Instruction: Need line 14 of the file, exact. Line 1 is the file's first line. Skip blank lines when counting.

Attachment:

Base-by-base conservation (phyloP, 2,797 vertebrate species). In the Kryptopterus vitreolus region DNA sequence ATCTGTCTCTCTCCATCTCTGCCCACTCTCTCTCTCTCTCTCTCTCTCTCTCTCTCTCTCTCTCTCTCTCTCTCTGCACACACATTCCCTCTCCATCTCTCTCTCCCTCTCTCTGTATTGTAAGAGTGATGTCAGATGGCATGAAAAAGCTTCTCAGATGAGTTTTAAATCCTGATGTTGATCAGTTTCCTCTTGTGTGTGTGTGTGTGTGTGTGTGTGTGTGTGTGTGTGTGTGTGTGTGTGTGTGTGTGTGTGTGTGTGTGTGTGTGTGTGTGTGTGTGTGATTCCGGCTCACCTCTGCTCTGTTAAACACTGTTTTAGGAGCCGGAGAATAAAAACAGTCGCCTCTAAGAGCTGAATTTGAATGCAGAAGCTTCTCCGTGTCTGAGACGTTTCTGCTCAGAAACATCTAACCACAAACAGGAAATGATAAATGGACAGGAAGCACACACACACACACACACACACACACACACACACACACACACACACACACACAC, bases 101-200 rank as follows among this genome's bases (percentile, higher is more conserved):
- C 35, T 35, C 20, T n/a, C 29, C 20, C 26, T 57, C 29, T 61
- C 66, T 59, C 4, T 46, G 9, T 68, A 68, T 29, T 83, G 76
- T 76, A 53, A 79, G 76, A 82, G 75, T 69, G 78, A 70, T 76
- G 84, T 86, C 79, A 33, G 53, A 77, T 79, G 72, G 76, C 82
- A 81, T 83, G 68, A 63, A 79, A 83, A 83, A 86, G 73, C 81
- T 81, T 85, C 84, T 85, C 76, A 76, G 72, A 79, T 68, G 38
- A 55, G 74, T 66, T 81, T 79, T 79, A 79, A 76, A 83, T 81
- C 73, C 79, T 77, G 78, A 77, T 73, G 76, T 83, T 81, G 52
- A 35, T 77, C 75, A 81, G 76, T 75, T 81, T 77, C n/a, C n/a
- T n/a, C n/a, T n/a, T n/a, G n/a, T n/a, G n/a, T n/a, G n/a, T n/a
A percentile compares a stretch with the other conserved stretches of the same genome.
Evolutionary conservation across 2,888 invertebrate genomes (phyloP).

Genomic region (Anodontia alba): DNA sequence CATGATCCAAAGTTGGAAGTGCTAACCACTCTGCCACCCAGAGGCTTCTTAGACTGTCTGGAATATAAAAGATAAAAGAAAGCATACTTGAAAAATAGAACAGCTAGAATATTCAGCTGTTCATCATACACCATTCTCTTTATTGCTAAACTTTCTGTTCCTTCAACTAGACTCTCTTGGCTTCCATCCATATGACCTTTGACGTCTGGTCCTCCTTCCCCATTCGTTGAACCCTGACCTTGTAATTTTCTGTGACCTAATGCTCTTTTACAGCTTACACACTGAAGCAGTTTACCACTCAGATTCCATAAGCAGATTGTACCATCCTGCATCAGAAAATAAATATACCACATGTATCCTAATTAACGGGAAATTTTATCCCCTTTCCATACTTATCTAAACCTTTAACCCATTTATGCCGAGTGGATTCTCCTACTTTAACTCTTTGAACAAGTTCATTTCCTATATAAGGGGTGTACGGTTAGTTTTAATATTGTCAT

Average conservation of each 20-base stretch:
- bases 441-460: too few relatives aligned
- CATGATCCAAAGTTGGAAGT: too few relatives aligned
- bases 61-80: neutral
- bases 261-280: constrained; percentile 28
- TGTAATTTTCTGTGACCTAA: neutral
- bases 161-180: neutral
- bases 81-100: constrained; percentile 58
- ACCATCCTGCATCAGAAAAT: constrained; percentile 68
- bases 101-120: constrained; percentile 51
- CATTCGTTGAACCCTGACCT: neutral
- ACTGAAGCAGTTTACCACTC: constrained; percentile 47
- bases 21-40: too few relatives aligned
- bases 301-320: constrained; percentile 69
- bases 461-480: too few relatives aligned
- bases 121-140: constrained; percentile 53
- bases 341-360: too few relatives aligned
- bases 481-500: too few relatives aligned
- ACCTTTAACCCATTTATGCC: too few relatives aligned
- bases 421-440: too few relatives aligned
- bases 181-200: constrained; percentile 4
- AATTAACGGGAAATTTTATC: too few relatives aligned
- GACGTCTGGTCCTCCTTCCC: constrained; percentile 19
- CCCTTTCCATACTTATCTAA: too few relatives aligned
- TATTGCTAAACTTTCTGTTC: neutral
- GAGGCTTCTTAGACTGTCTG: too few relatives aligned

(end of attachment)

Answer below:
Genomic region (Anodontia alba): DNA sequence CATGATCCAAAGTTGGAAGTGCTAACCACTCTGCCACCCAGAGGCTTCTTAGACTGTCTGGAATATAAAAGATAAAAGAAAGCATACTTGAAAAATAGAACAGCTAGAATATTCAGCTGTTCATCATACACCATTCTCTTTATTGCTAAACTTTCTGTTCCTTCAACTAGACTCTCTTGGCTTCCATCCATATGACCTTTGACGTCTGGTCCTCCTTCCCCATTCGTTGAACCCTGACCTTGTAATTTTCTGTGACCTAATGCTCTTTTACAGCTTACACACTGAAGCAGTTTACCACTCAGATTCCATAAGCAGATTGTACCATCCTGCATCAGAAAATAAATATACCACATGTATCCTAATTAACGGGAAATTTTATCCCCTTTCCATACTTATCTAAACCTTTAACCCATTTATGCCGAGTGGATTCTCCTACTTTAACTCTTTGAACAAGTTCATTTCCTATATAAGGGGTGTACGGTTAGTTTTAATATTGTCAT